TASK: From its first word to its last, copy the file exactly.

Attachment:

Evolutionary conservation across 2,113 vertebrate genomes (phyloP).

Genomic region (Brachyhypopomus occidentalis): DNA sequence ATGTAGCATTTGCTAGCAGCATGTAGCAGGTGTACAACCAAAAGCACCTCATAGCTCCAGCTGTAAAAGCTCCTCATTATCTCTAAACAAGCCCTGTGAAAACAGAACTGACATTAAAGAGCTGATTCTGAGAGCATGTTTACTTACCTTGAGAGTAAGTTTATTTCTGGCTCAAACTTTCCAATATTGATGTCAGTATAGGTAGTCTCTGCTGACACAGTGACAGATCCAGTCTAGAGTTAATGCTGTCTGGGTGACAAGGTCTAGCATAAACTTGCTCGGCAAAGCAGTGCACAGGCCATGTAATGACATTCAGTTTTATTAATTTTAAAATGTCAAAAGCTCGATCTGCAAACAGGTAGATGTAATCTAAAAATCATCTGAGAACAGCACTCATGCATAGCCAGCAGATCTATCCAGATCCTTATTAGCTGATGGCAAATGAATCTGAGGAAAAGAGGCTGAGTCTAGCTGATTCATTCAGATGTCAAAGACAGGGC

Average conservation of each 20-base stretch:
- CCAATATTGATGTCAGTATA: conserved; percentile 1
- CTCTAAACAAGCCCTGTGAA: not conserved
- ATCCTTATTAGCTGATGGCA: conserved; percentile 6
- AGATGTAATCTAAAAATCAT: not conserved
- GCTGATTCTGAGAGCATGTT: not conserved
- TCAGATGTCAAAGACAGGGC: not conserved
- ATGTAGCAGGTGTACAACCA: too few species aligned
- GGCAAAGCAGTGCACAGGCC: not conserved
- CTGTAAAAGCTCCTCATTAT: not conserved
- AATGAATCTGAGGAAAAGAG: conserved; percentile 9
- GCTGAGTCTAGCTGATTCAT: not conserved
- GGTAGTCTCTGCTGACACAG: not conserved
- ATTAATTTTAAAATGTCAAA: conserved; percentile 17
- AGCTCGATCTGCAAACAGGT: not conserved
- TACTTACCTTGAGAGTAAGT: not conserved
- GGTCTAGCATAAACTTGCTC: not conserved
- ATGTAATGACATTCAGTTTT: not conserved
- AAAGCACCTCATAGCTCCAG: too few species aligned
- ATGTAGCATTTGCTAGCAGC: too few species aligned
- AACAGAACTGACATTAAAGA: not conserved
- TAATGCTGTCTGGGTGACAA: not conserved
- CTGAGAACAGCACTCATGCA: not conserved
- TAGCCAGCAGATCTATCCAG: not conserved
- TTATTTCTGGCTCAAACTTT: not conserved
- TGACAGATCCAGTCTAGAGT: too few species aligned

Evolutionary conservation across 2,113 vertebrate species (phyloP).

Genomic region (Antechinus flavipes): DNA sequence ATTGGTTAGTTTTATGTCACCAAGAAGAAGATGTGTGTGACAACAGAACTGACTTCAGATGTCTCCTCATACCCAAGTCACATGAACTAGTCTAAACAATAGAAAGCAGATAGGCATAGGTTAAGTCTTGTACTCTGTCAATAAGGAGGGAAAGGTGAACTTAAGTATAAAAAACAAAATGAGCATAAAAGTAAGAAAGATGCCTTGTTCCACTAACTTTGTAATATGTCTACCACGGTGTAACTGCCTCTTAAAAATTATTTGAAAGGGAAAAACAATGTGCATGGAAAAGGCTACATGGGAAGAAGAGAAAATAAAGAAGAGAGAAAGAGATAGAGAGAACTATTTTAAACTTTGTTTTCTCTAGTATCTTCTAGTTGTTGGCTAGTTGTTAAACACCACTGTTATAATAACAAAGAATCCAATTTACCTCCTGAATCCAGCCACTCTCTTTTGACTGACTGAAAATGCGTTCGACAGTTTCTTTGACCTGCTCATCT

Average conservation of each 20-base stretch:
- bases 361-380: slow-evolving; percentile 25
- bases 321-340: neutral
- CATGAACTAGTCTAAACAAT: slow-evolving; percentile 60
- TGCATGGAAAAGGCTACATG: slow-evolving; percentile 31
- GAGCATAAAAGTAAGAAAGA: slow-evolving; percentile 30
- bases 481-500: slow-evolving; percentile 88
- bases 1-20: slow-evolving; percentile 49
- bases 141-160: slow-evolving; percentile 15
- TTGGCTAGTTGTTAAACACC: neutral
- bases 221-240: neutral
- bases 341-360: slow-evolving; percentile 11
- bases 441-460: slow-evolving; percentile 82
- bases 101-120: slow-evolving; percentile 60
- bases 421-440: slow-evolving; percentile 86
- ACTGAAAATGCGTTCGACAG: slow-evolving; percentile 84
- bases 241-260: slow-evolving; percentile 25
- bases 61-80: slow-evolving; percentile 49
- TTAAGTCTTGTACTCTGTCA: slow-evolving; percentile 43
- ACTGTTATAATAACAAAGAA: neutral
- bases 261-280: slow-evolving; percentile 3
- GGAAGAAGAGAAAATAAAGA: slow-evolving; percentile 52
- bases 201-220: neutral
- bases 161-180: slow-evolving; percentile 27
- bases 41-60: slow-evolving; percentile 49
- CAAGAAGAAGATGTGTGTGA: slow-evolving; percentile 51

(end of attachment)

Evolutionary conservation across 2,113 vertebrate genomes (phyloP).

Genomic region (Brachyhypopomus occidentalis): DNA sequence ATGTAGCATTTGCTAGCAGCATGTAGCAGGTGTACAACCAAAAGCACCTCATAGCTCCAGCTGTAAAAGCTCCTCATTATCTCTAAACAAGCCCTGTGAAAACAGAACTGACATTAAAGAGCTGATTCTGAGAGCATGTTTACTTACCTTGAGAGTAAGTTTATTTCTGGCTCAAACTTTCCAATATTGATGTCAGTATAGGTAGTCTCTGCTGACACAGTGACAGATCCAGTCTAGAGTTAATGCTGTCTGGGTGACAAGGTCTAGCATAAACTTGCTCGGCAAAGCAGTGCACAGGCCATGTAATGACATTCAGTTTTATTAATTTTAAAATGTCAAAAGCTCGATCTGCAAACAGGTAGATGTAATCTAAAAATCATCTGAGAACAGCACTCATGCATAGCCAGCAGATCTATCCAGATCCTTATTAGCTGATGGCAAATGAATCTGAGGAAAAGAGGCTGAGTCTAGCTGATTCATTCAGATGTCAAAGACAGGGC

Average conservation of each 20-base stretch:
- CCAATATTGATGTCAGTATA: conserved; percentile 1
- CTCTAAACAAGCCCTGTGAA: not conserved
- ATCCTTATTAGCTGATGGCA: conserved; percentile 6
- AGATGTAATCTAAAAATCAT: not conserved
- GCTGATTCTGAGAGCATGTT: not conserved
- TCAGATGTCAAAGACAGGGC: not conserved
- ATGTAGCAGGTGTACAACCA: too few species aligned
- GGCAAAGCAGTGCACAGGCC: not conserved
- CTGTAAAAGCTCCTCATTAT: not conserved
- AATGAATCTGAGGAAAAGAG: conserved; percentile 9
- GCTGAGTCTAGCTGATTCAT: not conserved
- GGTAGTCTCTGCTGACACAG: not conserved
- ATTAATTTTAAAATGTCAAA: conserved; percentile 17
- AGCTCGATCTGCAAACAGGT: not conserved
- TACTTACCTTGAGAGTAAGT: not conserved
- GGTCTAGCATAAACTTGCTC: not conserved
- ATGTAATGACATTCAGTTTT: not conserved
- AAAGCACCTCATAGCTCCAG: too few species aligned
- ATGTAGCATTTGCTAGCAGC: too few species aligned
- AACAGAACTGACATTAAAGA: not conserved
- TAATGCTGTCTGGGTGACAA: not conserved
- CTGAGAACAGCACTCATGCA: not conserved
- TAGCCAGCAGATCTATCCAG: not conserved
- TTATTTCTGGCTCAAACTTT: not conserved
- TGACAGATCCAGTCTAGAGT: too few species aligned

Evolutionary conservation across 2,113 vertebrate species (phyloP).

Genomic region (Antechinus flavipes): DNA sequence ATTGGTTAGTTTTATGTCACCAAGAAGAAGATGTGTGTGACAACAGAACTGACTTCAGATGTCTCCTCATACCCAAGTCACATGAACTAGTCTAAACAATAGAAAGCAGATAGGCATAGGTTAAGTCTTGTACTCTGTCAATAAGGAGGGAAAGGTGAACTTAAGTATAAAAAACAAAATGAGCATAAAAGTAAGAAAGATGCCTTGTTCCACTAACTTTGTAATATGTCTACCACGGTGTAACTGCCTCTTAAAAATTATTTGAAAGGGAAAAACAATGTGCATGGAAAAGGCTACATGGGAAGAAGAGAAAATAAAGAAGAGAGAAAGAGATAGAGAGAACTATTTTAAACTTTGTTTTCTCTAGTATCTTCTAGTTGTTGGCTAGTTGTTAAACACCACTGTTATAATAACAAAGAATCCAATTTACCTCCTGAATCCAGCCACTCTCTTTTGACTGACTGAAAATGCGTTCGACAGTTTCTTTGACCTGCTCATCT

Average conservation of each 20-base stretch:
- bases 361-380: slow-evolving; percentile 25
- bases 321-340: neutral
- CATGAACTAGTCTAAACAAT: slow-evolving; percentile 60
- TGCATGGAAAAGGCTACATG: slow-evolving; percentile 31
- GAGCATAAAAGTAAGAAAGA: slow-evolving; percentile 30
- bases 481-500: slow-evolving; percentile 88
- bases 1-20: slow-evolving; percentile 49
- bases 141-160: slow-evolving; percentile 15
- TTGGCTAGTTGTTAAACACC: neutral
- bases 221-240: neutral
- bases 341-360: slow-evolving; percentile 11
- bases 441-460: slow-evolving; percentile 82
- bases 101-120: slow-evolving; percentile 60
- bases 421-440: slow-evolving; percentile 86
- ACTGAAAATGCGTTCGACAG: slow-evolving; percentile 84
- bases 241-260: slow-evolving; percentile 25
- bases 61-80: slow-evolving; percentile 49
- TTAAGTCTTGTACTCTGTCA: slow-evolving; percentile 43
- ACTGTTATAATAACAAAGAA: neutral
- bases 261-280: slow-evolving; percentile 3
- GGAAGAAGAGAAAATAAAGA: slow-evolving; percentile 52
- bases 201-220: neutral
- bases 161-180: slow-evolving; percentile 27
- bases 41-60: slow-evolving; percentile 49
- CAAGAAGAAGATGTGTGTGA: slow-evolving; percentile 51